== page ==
News

By modifying the appropriate use criteria (AUC) for transthoracic echocardiograms (TTEs) and educating physicians on which tests should be performed in an inpatient versus outpatient setting, researchers at Bridgeport Hospital in Connecticut reduced their inpatient echo order volume by 11.1 percent and boosted the efficiency of their department.

Five-year survival rates and cardiovascular outcomes are similar between elderly patients who undergo both off- and on-pump coronary artery bypass grafting (CABG), according to research out of Germany.

Women who consumed multiple artificially sweetened beverages per day, including diet sodas and fruit drinks, were significantly more likely to die or suffer ischemic strokes over an average follow-up period of 12 years, according to an observational study published Feb. 14 in Stroke.

Transgender men and women might face an increased risk of cardiovascular ills like MI, stroke and venous thromboembolic events (VTEs) as a result of hormone replacement therapy—an often key aspect of the transitioning process for trans individuals.

A simple educational initiative designed to show cardiac surgeons how often they used blood transfusions—and how much they cost—helped one heart center significantly cut its rate of blood utilization and save a projected $500,000 each year.

A Smyrna, Tennessee, cardiologist who was indicted on six charges of sexual battery against a patient early this year was found to still be practicing medicine more than a month later, according to local outlet the Daily News Journal.

The U.S. Food and Drug Administration approved the country’s first interoperable insulin pump Feb. 14, reporting the technology will help diabetics better individualize their treatment regimens.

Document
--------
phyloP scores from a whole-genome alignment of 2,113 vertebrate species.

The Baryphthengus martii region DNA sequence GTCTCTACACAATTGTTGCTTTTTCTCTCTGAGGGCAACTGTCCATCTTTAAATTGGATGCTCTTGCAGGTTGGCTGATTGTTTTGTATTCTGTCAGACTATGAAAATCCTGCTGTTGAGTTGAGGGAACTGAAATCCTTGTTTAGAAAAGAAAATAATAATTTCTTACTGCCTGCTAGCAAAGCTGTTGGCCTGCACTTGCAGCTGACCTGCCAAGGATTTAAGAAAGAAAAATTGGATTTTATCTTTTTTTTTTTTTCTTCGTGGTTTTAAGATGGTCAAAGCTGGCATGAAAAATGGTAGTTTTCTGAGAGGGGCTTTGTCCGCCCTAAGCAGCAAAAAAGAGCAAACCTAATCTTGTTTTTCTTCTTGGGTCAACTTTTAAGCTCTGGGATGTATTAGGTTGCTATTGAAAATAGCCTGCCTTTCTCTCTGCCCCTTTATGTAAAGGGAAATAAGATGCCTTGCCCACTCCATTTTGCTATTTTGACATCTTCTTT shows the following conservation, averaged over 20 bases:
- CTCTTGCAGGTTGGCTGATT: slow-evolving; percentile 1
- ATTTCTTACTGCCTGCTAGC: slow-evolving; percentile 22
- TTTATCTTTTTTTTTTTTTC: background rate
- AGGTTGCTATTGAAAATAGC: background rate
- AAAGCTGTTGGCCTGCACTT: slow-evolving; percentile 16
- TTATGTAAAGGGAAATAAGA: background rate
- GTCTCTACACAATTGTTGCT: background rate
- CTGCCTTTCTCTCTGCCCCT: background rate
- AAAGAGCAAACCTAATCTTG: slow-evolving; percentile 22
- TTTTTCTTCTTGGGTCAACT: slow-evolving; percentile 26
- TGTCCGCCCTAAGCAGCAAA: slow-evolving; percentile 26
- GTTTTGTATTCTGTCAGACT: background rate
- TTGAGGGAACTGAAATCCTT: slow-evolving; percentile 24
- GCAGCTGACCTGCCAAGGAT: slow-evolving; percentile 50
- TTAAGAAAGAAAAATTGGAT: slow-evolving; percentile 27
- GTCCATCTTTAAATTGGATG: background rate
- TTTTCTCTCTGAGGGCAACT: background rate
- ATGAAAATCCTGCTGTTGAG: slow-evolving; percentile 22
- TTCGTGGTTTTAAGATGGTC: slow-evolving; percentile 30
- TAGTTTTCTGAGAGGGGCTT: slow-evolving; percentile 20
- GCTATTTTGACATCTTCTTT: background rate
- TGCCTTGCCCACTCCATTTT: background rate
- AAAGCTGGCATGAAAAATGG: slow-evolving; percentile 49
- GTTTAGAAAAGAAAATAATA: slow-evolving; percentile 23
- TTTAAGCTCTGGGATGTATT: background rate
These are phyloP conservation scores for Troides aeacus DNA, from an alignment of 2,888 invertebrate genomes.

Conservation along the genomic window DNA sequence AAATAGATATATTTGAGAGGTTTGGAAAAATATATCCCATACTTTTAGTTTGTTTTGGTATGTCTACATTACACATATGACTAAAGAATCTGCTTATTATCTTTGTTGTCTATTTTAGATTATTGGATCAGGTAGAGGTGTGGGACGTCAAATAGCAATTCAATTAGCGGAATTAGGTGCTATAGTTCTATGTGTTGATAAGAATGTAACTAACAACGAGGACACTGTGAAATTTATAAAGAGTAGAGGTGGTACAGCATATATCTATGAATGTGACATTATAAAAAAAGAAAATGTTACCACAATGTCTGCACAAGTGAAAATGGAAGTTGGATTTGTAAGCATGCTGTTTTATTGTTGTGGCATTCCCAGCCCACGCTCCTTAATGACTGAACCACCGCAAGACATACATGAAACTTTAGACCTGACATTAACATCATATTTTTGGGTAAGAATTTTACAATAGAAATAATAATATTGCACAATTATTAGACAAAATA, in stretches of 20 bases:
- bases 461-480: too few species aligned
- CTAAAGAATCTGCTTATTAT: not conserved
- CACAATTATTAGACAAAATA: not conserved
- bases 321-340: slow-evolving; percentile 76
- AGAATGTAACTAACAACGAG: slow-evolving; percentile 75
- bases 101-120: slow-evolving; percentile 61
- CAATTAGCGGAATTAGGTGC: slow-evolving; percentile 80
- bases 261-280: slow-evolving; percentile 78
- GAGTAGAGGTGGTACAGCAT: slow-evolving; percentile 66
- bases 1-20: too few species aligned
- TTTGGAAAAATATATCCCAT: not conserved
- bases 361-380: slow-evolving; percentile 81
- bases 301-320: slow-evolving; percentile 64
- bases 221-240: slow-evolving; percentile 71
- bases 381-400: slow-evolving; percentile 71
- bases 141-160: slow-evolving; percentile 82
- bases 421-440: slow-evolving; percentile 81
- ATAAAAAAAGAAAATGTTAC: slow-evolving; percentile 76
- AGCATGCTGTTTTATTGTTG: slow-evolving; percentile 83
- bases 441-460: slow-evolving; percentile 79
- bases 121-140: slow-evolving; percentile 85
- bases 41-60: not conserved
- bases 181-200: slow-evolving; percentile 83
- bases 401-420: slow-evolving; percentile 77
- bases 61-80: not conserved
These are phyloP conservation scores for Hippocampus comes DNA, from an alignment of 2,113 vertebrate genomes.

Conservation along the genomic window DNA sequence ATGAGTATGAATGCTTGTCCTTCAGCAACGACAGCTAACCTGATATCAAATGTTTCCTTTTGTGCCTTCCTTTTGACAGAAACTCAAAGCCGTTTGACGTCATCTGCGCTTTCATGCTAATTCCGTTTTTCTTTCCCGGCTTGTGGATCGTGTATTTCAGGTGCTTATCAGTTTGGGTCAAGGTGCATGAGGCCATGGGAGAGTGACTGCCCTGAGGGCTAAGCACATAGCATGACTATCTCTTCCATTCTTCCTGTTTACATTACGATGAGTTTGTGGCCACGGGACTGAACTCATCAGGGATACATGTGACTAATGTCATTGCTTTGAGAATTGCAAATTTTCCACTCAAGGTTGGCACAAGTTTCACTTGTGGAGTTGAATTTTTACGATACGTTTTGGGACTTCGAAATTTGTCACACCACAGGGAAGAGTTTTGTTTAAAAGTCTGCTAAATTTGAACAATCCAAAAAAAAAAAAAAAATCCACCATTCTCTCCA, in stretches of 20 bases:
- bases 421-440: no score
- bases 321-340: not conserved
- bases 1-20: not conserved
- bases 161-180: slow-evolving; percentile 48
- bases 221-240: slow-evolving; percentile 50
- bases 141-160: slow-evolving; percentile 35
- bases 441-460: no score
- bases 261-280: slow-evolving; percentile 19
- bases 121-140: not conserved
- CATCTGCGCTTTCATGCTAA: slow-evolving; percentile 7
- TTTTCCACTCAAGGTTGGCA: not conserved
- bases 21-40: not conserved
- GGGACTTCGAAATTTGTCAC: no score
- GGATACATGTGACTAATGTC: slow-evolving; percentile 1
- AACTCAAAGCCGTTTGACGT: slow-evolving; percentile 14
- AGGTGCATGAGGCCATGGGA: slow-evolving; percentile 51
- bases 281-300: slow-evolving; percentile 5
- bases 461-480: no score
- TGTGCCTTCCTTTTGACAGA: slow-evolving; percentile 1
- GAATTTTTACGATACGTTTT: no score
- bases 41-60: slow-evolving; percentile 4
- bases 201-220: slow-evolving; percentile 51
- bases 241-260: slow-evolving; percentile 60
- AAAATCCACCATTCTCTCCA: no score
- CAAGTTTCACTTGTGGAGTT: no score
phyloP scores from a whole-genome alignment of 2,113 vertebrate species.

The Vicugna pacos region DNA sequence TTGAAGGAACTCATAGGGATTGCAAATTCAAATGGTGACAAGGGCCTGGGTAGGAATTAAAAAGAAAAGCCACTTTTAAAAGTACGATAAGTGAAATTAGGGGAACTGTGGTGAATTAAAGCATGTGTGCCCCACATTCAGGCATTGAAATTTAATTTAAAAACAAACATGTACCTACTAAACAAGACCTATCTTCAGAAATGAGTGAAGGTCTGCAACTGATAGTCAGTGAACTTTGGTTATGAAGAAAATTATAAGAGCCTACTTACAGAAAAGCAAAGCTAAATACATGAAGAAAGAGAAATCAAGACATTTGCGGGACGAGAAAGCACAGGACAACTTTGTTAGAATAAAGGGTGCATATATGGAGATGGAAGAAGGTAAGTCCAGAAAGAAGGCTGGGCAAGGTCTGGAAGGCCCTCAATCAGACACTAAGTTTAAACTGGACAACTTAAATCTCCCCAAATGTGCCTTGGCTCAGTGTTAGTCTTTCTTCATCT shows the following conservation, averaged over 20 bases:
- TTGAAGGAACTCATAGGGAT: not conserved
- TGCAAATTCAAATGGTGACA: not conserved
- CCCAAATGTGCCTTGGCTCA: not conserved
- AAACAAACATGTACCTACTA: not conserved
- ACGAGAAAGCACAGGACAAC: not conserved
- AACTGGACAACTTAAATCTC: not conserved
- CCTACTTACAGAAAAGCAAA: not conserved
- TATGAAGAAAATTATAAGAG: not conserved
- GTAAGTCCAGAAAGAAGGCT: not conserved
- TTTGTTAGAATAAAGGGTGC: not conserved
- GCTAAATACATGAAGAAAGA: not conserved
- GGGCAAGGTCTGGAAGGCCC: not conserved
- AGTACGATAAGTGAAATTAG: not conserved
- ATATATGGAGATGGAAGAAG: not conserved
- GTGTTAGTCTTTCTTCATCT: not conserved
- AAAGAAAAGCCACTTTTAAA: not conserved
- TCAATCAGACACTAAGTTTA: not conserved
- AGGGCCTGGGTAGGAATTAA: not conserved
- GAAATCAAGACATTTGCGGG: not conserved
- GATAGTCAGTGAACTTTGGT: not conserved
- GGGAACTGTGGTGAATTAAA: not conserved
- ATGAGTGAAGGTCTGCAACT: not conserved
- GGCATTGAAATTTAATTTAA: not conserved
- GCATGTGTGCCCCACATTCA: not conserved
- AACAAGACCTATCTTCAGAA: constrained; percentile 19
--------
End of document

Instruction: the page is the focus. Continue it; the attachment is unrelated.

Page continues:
Results from President Donald Trump’s latest physical, released Feb. 14., reveal the president’s overall cholesterol has improved since last year’s check-up, according to the Associated Press. But Trump has also gained weight and is now classified as obese, which could raise his already elevated risk for heart disease.

Though many physicians are reluctant to change the status quo, a study published in JAMA Internal Medicine Feb. 4 suggests automated office blood pressure measurement (AOBP) is the way to go when recording a patient’s BP, since the approach bypasses the so-called “white coat effect” triggered by more traditional methods.

Physiological age based on exercise performance is a better predictor of long-term survival than chronological age, according to a study of more than 126,000 patients at the Cleveland Clinic.

There’s not much aging individuals can do to beat back age-related cognitive impairment once it begins, but improving consistency in blood pressure seems to help slow the pace of the falloff in those with significant BP swings.

Black Medicare beneficiaries with implanted cardiac devices (ICDs) face a lower risk of atrial fibrillation (AF) than their white counterparts, despite a higher overall burden of vascular risk factors and a greater risk of stroke, researchers reported Feb. 11 in the Journal of the American Heart Association.